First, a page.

The Talos Principle is a very popular puzzle game from Croteam, and they already have a Windows build out that uses Vulkan. We Linux gamers will need to wait a few days, but it will be fun to see.
Looks like they had a few issues that won't take too long to sort:
QuoteLinux.PlayX, the Linux build is coming in like a day or two. We had issues setting it up in that we never before released an x64 Linux build. As soon as we prepare it for upload it will be available to you.
The developers went into a little more depth about the Vulkan work for Talos:
Quoteengine design for Vulkan is basically consited of three major parts:\
Port. Make it work as fast as possible just by wrapping current engine design around Vulkan. Avoid all pitfalls and bottlenecks. This is what we did by now and released as patch for Talos.
Use Vulkan for multi-threaded rendering. Our engine is designed really well for multi-threaded rendering, but we have only our wrapper for it - calls to graphics API (like Vulkan) are not multi-threaded. Yet.
That being said, this is the next step what we'll do. And probably release that also as patch for Talos. I tried to do that with Direct3D 11 long time ago (support for its deffered contexts), but it was too much pain and too little or even no gain. :( That's just one of reasons why we decided to stick with our own approach for MT renderer for that long. :/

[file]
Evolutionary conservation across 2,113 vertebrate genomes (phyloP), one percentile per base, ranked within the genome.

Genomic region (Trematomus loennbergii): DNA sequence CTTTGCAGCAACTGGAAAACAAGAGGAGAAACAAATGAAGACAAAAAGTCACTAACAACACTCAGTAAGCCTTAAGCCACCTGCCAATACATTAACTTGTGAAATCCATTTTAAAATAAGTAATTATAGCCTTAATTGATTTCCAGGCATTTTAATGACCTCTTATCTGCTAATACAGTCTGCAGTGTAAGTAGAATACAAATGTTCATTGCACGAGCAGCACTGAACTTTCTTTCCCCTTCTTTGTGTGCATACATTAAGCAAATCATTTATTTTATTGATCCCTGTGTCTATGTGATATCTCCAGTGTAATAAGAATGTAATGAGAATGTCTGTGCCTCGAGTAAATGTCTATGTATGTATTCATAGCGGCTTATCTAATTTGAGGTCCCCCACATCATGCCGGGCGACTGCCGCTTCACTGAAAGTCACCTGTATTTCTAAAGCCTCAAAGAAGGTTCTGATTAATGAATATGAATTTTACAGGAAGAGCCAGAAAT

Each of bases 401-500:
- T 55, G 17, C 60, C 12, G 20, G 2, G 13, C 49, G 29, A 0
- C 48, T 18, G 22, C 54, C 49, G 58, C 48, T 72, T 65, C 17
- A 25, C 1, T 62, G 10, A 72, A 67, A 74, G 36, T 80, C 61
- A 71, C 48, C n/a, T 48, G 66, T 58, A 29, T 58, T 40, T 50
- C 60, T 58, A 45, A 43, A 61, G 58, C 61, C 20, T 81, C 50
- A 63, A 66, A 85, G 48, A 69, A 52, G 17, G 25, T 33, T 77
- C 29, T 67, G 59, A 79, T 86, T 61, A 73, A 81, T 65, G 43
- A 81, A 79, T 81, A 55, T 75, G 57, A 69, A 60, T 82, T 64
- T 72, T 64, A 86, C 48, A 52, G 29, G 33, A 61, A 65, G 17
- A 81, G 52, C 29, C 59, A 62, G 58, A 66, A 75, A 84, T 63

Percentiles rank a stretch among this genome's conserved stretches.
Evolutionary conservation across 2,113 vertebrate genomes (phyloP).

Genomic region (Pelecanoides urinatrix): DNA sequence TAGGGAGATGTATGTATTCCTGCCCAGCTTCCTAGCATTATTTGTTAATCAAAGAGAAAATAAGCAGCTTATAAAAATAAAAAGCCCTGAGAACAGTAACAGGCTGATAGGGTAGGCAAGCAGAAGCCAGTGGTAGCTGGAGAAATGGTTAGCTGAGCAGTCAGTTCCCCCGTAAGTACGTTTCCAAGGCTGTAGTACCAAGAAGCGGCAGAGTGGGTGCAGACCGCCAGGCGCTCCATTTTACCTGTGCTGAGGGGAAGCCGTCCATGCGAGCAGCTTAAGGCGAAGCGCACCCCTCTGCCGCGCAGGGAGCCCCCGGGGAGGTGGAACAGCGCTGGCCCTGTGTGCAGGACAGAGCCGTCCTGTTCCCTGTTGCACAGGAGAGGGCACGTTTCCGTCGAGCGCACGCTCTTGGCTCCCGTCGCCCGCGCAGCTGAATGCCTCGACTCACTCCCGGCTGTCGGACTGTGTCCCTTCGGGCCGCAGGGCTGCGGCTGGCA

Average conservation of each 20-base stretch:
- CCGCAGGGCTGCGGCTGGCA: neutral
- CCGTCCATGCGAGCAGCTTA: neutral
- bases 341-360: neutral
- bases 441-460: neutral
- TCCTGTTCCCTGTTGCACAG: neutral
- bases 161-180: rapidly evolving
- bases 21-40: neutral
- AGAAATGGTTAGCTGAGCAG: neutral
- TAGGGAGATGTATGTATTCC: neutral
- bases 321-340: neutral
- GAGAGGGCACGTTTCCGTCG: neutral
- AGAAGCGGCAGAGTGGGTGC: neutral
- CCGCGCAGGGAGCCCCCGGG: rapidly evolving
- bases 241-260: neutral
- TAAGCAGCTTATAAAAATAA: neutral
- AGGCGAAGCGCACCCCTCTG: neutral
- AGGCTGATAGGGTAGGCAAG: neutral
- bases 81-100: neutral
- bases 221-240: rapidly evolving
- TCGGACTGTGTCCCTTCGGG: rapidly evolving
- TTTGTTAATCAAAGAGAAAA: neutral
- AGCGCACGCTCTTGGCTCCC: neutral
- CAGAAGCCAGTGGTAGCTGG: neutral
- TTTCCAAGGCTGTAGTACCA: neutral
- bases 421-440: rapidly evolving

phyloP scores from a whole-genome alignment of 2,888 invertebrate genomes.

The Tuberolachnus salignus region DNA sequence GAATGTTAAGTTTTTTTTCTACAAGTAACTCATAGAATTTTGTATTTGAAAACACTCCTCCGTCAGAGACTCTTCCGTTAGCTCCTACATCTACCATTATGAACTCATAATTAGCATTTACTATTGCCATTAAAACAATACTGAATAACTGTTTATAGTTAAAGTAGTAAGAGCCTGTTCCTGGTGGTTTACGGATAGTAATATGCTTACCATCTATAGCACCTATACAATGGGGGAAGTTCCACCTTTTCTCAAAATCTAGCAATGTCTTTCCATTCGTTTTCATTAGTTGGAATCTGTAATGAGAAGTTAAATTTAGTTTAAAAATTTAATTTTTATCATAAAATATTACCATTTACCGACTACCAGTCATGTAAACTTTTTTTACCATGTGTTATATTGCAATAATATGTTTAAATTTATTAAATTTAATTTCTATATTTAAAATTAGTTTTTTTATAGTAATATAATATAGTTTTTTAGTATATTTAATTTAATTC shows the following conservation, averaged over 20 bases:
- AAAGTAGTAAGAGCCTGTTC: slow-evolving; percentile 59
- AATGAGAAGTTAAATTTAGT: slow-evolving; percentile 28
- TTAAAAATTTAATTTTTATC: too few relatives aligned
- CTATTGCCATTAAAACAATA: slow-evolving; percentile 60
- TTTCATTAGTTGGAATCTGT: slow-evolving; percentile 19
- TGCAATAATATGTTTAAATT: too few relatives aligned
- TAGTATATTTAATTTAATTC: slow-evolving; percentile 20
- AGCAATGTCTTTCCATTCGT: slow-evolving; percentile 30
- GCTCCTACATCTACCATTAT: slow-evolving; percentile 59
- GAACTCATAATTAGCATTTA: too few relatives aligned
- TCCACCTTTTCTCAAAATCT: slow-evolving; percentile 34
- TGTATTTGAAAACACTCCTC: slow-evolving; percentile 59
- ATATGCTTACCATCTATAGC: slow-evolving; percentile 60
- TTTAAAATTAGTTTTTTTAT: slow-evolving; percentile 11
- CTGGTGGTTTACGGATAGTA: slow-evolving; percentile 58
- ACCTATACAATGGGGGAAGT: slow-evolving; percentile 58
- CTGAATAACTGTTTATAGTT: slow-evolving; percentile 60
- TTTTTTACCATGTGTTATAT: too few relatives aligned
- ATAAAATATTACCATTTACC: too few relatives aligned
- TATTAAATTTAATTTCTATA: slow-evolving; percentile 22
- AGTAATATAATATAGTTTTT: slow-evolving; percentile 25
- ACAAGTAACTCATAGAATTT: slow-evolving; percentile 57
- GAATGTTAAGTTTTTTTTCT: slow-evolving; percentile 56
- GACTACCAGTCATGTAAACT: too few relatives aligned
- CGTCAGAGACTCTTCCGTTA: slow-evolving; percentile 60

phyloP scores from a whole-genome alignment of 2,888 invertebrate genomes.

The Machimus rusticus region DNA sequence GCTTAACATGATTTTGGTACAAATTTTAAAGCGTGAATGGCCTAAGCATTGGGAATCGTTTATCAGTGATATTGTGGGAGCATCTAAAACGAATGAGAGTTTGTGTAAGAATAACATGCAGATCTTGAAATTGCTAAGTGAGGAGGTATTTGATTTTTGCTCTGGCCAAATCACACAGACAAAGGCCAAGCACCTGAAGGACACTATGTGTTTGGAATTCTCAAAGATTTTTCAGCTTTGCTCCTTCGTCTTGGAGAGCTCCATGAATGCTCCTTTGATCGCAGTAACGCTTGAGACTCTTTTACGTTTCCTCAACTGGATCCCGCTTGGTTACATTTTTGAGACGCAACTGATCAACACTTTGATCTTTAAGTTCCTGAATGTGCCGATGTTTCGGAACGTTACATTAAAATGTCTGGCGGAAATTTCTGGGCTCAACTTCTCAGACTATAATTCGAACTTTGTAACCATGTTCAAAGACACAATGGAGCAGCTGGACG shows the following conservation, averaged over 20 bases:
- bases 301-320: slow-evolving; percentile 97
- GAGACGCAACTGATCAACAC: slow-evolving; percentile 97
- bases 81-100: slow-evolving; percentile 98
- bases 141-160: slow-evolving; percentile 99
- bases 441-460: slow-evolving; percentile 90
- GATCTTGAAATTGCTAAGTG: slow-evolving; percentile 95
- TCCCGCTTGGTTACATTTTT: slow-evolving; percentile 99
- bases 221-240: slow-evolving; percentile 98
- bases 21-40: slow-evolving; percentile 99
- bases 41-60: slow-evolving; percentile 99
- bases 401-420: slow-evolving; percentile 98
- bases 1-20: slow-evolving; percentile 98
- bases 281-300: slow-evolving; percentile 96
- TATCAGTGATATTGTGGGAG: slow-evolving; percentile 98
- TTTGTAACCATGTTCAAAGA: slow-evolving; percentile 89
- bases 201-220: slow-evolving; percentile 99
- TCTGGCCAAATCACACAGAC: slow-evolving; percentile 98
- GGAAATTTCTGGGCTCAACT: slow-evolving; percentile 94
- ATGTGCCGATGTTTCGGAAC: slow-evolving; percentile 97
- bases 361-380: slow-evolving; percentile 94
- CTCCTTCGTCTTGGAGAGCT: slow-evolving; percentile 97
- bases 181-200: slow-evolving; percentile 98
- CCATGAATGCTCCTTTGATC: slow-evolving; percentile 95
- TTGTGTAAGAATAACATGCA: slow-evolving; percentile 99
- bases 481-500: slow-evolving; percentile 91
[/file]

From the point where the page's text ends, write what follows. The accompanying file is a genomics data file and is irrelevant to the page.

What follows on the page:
Redesign engine for Vulkan. This is the biggest step and can be split in two:
Precache all rendering states (which mostly mean materials in game) up front. This will make rendering calls much simplier and faster. So, instead of deciding at rendering time what is needed for a material to be rendered via Vulkan, do this at loading time and then when material needs to be rendered just give it to Vulkan, via one or two simple function calls.
Precache all geometry, material, textures, everything that is needed for rendering an object up front. This basically creates so called command buffer ready for Vulkan, and nothing extra needs to be set or created at render time.
3rd part of port is, obviously, the most complex one, and it'll take time to change engine design for it, step-by-step.
Hope I explained this well. :)
So, before you start seeing benchmarks of it doing better than OpenGL, but worse than DirectX, please remember it's a work in progress. The haven't added in proper multi-threading yet (point 2 above).
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